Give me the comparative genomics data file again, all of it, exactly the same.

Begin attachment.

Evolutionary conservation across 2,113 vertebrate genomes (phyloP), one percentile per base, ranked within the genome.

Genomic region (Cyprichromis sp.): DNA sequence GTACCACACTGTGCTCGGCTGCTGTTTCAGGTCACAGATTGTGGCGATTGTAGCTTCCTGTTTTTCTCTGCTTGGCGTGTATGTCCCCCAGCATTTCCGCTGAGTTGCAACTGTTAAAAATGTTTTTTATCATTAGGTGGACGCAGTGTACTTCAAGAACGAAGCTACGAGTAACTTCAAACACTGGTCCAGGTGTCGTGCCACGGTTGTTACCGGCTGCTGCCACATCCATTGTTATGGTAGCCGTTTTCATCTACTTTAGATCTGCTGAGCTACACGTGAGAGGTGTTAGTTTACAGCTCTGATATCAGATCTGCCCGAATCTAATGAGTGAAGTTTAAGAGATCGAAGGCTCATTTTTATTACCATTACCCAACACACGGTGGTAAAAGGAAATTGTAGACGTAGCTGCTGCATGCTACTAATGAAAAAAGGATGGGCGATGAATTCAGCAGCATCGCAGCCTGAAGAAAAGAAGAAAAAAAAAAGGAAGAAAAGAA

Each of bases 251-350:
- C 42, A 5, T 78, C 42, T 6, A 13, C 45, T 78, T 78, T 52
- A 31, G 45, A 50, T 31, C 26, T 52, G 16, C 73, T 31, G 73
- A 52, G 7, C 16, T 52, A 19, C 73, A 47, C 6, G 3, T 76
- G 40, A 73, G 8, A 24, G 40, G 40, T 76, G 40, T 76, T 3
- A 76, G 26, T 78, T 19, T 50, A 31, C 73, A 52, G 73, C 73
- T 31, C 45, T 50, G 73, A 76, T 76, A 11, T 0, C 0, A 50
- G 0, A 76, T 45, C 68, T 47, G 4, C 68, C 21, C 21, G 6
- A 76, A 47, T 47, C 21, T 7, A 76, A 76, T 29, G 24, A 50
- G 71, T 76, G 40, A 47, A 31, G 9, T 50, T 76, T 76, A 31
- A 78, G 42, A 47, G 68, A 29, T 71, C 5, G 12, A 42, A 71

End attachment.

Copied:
Evolutionary conservation across 2,113 vertebrate genomes (phyloP), one percentile per base, ranked within the genome.

Genomic region (Cyprichromis sp.): DNA sequence GTACCACACTGTGCTCGGCTGCTGTTTCAGGTCACAGATTGTGGCGATTGTAGCTTCCTGTTTTTCTCTGCTTGGCGTGTATGTCCCCCAGCATTTCCGCTGAGTTGCAACTGTTAAAAATGTTTTTTATCATTAGGTGGACGCAGTGTACTTCAAGAACGAAGCTACGAGTAACTTCAAACACTGGTCCAGGTGTCGTGCCACGGTTGTTACCGGCTGCTGCCACATCCATTGTTATGGTAGCCGTTTTCATCTACTTTAGATCTGCTGAGCTACACGTGAGAGGTGTTAGTTTACAGCTCTGATATCAGATCTGCCCGAATCTAATGAGTGAAGTTTAAGAGATCGAAGGCTCATTTTTATTACCATTACCCAACACACGGTGGTAAAAGGAAATTGTAGACGTAGCTGCTGCATGCTACTAATGAAAAAAGGATGGGCGATGAATTCAGCAGCATCGCAGCCTGAAGAAAAGAAGAAAAAAAAAAGGAAGAAAAGAA

Each of bases 251-350:
- C 42, A 5, T 78, C 42, T 6, A 13, C 45, T 78, T 78, T 52
- A 31, G 45, A 50, T 31, C 26, T 52, G 16, C 73, T 31, G 73
- A 52, G 7, C 16, T 52, A 19, C 73, A 47, C 6, G 3, T 76
- G 40, A 73, G 8, A 24, G 40, G 40, T 76, G 40, T 76, T 3
- A 76, G 26, T 78, T 19, T 50, A 31, C 73, A 52, G 73, C 73
- T 31, C 45, T 50, G 73, A 76, T 76, A 11, T 0, C 0, A 50
- G 0, A 76, T 45, C 68, T 47, G 4, C 68, C 21, C 21, G 6
- A 76, A 47, T 47, C 21, T 7, A 76, A 76, T 29, G 24, A 50
- G 71, T 76, G 40, A 47, A 31, G 9, T 50, T 76, T 76, A 31
- A 78, G 42, A 47, G 68, A 29, T 71, C 5, G 12, A 42, A 71